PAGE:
Sunday Long Reads: Remembering Veenapani Chawla, the writing on the Rashtrapati Bhavan wall, the interview with BBC director-general Tim Davie, and more



As Adishakti turns 40, remembering Veenapani Chawla who saved speech theater and gave the body a full game

Adishakti Theater Arts, a performing arts institution near Pondicherry, sits on a campus covered in trees, half of which bear no flowers or fruit. When the group settled here in 1993, the artists financed their theatrical activities by growing and selling green beans, cucumbers, radishes and pumpkins. Three years later, as their art evolved, the performers no longer wanted to look at plants from the angle of utilitarianism. The practice of bringing produce to market ceased and the fertile land was cultivated to grow a small forest.


What is the writing on the wall at Rashtrapati Bhavan?

Sálim Ali could reach out to a cross section of society, tell them about birds and the stellar role they play in preserving our environment. (Source: Black Kite)

The transformation of the Viceroy’s House into Rashtrapati Bhavan was a leap from imperialism to nationalism in which visual art played a major role. The pervasive influence of Swami Vivekananda and Rabindranath Tagore also impacted the art world. He swept the Rashtrapati Bhavan, and as far afield as the Vatican and the Mountbattens’ personal collection at Broadlands, Hampshire. Paintings by Sukumar Bose of the Bengal School of Art adorn the walls of the Rashtrapati Bhavan and the Mountbatten house. In 1950, Pope Pius XII commissioned Bose, then curator of art at the Rashtrapati Bhavan, to create an Indian-style painting on a Christian theme. Titled The Nativity – The Birth of Christ, the painting was in the Vatican and now appears to be in a private collection.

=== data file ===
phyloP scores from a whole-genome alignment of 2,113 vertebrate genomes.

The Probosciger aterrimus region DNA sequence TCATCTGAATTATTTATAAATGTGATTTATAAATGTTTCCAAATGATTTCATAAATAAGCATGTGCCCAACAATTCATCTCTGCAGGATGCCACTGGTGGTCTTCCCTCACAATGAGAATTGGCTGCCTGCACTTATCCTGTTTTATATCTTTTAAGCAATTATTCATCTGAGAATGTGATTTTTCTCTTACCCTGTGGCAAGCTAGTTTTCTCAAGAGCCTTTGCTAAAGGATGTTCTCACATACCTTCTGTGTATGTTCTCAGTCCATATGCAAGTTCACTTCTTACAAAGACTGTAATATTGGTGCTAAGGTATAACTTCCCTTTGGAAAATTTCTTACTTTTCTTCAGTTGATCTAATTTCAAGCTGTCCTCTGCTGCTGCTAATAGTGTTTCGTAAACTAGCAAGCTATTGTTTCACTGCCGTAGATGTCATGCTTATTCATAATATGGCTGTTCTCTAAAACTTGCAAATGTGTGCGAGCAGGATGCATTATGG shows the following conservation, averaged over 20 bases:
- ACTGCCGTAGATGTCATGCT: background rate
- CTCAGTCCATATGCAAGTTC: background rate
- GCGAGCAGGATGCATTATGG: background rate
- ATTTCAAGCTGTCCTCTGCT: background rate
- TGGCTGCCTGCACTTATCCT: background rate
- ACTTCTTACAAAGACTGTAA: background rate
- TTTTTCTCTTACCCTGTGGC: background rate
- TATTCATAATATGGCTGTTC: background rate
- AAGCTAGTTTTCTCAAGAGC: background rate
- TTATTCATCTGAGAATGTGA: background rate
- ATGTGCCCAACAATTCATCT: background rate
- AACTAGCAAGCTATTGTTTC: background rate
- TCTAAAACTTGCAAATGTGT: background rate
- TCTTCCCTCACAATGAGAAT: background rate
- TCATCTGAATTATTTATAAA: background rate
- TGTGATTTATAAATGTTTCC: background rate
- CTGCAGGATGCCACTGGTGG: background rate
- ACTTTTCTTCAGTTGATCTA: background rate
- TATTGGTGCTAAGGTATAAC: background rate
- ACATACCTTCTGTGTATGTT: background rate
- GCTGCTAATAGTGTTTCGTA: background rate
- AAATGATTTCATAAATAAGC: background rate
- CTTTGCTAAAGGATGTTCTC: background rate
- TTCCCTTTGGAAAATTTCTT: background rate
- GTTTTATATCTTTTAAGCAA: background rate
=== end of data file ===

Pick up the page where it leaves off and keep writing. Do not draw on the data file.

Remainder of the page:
‘It’s really important that the BBC doesn’t just have a one-country perspective…we’re not just a company broadcasting from London’: Tim Davie

Tim Davie, Director General of the BBC, at the BBC office in New Delhi. (Express photo by Tashi Tobgyal)

In older BBC markets like India, there has been an explosion of other forms and outlets for international news. The BBC is no longer our main window to the world. How do you see the business evolving and competing in a crowded space?

I think one of the most important things for the BBC is to stay true to its values. If you go back to basics, we’re a public service organization, absolutely driven by unbiased and fair media coverage, and content in many genres. So, in a very busy market, the last thing you want to do is do what everyone else is doing. You want to overtake where you are different. And the BBC is different, in that it is largely publicly funded and cares about the truth. What I’ve tried to do as a leader of the BBC is innovate the way we deliver things through digital means, making sure we go very, very fast. But our values ​​remain true and hold firm. We are 100 years old and we continue to grow. This year, we are nearly 500 million people in terms of global reach. It is growing in India – we are up to 72 million. So I think the appetite for trusted news sources and reliable content has remained strong. You could argue in this modern world, where everything is disputed, there is so much noise, the value of a reliable source is going to get higher, not lower.